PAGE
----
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Frederick H. Dyer, Compendium of the War of the Rebellion: Regimental Histories 11 11 Browse Search
Official Records of the Union and Confederate Armies, Chapter XXII: Operations in Kentucky, Tennessee, North Mississippi, North Alabama, and Southwest Virginia. March 4-June 10, 1862., Part II: Correspondence, Orders, and Returns. (ed. Lieut. Col. Robert N. Scott) 8 8 Browse Search
Thomas Wentworth Higginson, Massachusetts in the Army and Navy during the war of 1861-1865, vol. 2 7 7 Browse Search
The Daily Dispatch: March 13, 1862., [Electronic resource] 4 4 Browse Search
Harper's Encyclopedia of United States History (ed. Benson Lossing) 3 3 Browse Search
Southern Historical Society Papers, Volume 13. (ed. Reverend J. William Jones) 3 3 Browse Search
Frederick H. Dyer, Compendium of the War of the Rebellion: Name Index of Commands 3 3 Browse Search
Rebellion Record: a Diary of American Events: Documents and Narratives, Volume 4. (ed. Frank Moore) 3 3 Browse Search
Official Records of the Union and Confederate Armies, Chapter XXII: Operations in Kentucky, Tennessee, North Mississippi, North Alabama, and Southwest Virginia. March 4-June 10, 1862. (ed. Lieut. Col. Robert N. Scott) 3 3 Browse Search
Elias Nason, McClellan's Own Story: the war for the union, the soldiers who fought it, the civilians who directed it, and his relations to them. 2 2 Browse Search
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oyd, at the instance, as I afterward learned, of General Pillow, who, after drawing out his troops for the attack, thought it too late for the attempt. Neither General Floyd nor General Pillow alludes to this council; but it is evident that the foregoing statement is substantially correct, as General Pillow, having arranged the preliminaries for an attack, actually led his men out, and afterward withdrew them. Colonel W. E. Baldwin, commanding the Second Brigade, says in his report, March 12, 1862: About noon, General Pillow directed the left wing to be formed in the open ground to the left and rear of our position in the lines, for the purpose, apparently, of attacking the enemy's right. My command, to which the Twentieth Mississippi, Major Brown, was temporarily attached, constituted the advance, in the following order: first, the Twenty-sixth Mississippi; second, the Twenty-sixth Tennessee; third, the Twentieth Mississippi. Formed in column by platoon, we advanced in a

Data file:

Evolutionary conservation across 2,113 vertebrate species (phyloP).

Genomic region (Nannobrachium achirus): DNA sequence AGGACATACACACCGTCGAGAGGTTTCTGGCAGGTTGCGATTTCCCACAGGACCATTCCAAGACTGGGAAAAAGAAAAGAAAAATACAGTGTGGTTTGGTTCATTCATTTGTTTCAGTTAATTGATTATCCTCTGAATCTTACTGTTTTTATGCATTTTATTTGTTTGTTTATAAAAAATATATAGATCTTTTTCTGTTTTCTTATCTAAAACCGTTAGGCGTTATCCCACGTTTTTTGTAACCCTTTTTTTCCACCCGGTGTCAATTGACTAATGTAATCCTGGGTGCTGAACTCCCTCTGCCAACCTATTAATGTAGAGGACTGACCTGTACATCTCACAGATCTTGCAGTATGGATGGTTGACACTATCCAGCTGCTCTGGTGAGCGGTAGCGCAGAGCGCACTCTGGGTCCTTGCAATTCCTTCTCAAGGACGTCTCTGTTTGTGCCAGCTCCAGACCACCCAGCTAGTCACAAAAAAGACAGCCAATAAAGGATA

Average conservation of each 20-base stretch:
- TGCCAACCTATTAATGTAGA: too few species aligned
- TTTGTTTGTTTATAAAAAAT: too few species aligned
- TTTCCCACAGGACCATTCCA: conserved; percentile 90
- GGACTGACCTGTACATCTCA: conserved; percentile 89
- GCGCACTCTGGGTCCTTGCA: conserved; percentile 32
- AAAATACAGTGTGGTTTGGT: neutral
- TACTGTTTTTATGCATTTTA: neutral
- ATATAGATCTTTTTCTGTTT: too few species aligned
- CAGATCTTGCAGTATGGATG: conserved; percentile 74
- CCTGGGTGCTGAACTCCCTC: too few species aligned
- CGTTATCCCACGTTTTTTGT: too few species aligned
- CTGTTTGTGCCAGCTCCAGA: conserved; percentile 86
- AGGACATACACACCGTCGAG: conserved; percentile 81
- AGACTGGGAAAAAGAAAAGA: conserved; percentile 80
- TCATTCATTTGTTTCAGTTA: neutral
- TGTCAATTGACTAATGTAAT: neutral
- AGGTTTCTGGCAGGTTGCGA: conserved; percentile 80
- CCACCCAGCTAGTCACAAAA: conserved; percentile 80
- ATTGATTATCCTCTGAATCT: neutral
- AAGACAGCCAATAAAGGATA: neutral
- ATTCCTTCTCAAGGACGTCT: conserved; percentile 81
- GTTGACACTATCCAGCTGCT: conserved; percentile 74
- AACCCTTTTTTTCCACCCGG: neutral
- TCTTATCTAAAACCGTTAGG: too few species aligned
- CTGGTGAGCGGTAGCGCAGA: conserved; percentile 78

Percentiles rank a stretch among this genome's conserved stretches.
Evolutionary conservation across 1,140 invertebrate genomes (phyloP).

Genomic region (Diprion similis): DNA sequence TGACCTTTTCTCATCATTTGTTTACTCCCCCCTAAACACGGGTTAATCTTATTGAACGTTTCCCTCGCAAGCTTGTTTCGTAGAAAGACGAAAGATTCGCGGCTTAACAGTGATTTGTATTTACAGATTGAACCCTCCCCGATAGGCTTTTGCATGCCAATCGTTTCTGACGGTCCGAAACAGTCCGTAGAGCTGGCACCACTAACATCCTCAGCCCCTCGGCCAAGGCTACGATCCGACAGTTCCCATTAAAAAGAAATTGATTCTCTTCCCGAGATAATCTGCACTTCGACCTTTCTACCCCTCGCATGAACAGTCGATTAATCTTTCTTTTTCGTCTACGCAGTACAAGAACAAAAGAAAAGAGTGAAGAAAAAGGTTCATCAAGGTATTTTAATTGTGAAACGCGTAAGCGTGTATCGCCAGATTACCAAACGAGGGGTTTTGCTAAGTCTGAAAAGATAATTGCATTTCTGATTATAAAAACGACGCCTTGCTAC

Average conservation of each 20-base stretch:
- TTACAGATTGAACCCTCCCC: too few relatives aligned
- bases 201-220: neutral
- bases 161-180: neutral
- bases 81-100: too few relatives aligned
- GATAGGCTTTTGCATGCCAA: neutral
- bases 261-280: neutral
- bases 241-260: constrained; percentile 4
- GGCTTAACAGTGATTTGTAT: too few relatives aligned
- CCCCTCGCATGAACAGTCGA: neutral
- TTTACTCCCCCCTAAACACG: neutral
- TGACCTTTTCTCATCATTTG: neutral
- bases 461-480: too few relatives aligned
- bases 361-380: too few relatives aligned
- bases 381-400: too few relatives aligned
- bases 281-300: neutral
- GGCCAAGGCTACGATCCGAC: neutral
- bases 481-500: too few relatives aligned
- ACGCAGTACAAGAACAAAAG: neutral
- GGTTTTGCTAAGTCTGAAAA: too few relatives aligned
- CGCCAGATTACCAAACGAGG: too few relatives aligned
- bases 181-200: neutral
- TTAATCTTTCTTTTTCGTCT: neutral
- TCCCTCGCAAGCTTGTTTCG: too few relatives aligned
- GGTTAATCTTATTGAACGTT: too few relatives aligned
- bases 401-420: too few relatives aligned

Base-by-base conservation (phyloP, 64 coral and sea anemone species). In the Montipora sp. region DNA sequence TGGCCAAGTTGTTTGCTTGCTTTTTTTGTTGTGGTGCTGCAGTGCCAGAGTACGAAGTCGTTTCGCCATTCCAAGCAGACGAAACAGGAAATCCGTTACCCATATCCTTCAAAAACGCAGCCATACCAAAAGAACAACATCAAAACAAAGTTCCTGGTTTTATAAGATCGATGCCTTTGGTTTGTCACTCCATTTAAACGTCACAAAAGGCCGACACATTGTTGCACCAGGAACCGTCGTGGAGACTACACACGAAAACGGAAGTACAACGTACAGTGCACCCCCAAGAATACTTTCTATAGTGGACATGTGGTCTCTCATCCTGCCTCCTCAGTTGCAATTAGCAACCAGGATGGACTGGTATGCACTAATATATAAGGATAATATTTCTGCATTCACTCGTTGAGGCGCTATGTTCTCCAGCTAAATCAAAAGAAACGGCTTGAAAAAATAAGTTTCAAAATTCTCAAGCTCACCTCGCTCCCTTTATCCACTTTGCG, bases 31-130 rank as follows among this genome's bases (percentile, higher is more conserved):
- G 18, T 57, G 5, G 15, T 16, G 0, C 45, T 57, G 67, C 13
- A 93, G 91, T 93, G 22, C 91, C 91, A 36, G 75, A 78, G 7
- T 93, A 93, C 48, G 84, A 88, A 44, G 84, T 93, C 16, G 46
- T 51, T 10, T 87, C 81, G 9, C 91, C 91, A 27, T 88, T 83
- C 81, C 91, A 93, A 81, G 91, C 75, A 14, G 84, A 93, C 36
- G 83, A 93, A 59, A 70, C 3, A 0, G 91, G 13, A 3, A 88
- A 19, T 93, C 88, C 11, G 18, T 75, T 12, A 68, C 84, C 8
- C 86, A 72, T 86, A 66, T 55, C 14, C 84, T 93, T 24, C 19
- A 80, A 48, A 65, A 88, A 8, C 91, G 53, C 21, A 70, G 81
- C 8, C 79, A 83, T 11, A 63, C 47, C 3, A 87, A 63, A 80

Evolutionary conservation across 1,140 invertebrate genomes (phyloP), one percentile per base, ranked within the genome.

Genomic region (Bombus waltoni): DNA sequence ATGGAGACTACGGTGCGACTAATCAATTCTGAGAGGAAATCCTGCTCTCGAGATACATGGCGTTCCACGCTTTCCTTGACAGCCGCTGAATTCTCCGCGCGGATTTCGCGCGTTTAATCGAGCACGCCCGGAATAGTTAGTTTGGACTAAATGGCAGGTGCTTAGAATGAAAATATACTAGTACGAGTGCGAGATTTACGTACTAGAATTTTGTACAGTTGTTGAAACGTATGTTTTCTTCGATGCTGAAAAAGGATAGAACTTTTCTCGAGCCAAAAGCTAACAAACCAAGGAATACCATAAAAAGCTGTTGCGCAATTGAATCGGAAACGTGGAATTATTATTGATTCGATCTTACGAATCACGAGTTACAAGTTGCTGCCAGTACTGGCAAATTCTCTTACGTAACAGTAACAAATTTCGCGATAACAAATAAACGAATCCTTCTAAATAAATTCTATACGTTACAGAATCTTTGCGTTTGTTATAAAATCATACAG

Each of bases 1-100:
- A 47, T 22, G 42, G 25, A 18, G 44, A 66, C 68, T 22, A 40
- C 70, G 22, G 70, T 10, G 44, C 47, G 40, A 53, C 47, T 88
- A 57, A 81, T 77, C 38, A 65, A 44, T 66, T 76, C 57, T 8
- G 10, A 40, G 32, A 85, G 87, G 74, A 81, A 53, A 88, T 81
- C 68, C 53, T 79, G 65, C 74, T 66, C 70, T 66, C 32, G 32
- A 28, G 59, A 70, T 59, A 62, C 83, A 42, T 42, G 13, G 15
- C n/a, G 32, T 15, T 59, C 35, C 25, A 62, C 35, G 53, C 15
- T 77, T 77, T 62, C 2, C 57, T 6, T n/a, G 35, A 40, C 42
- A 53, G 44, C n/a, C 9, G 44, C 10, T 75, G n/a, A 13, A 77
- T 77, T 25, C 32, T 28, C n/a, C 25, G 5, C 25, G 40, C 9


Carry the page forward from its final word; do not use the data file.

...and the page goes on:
s protecting the removal of provisions from Shelbyville. Last evening his pickets were near Murfreesboro, but gave no information of an advance by the enemy. There are no indications of an immediate movement by the enemy from Nashville. I have no fears of a movement through Tennessee on Chattanooga. West Tennessee is menaced by heavy forces. My advance will be opposite Decatur on Sunday. (Signed) A. S. Johnston, General C. S. A. To President Davis, Richmond. Richmond, Virginia, March 12, 1862. my dear General: The departure of Captain Wickliffe offers an opportunity, of which I avail myself, to write you an unofficial letter. We have suffered great anxiety because of recent events in Kentucky and Tennessee; and I have been not a little disturbed by the repetitions of reflections upon yourself. I expected you to have made a full report of events precedent and consequent to the fall of Fort Donelson. In the mean time I made for you such defense as friendship prompted, and
Benson J. Lossing, Pictorial Field Book of the Civil War. Volume 2., Chapter 9: events at Nashville, Columbus, New Madrid, Island number10, and Pea Ridge. (search)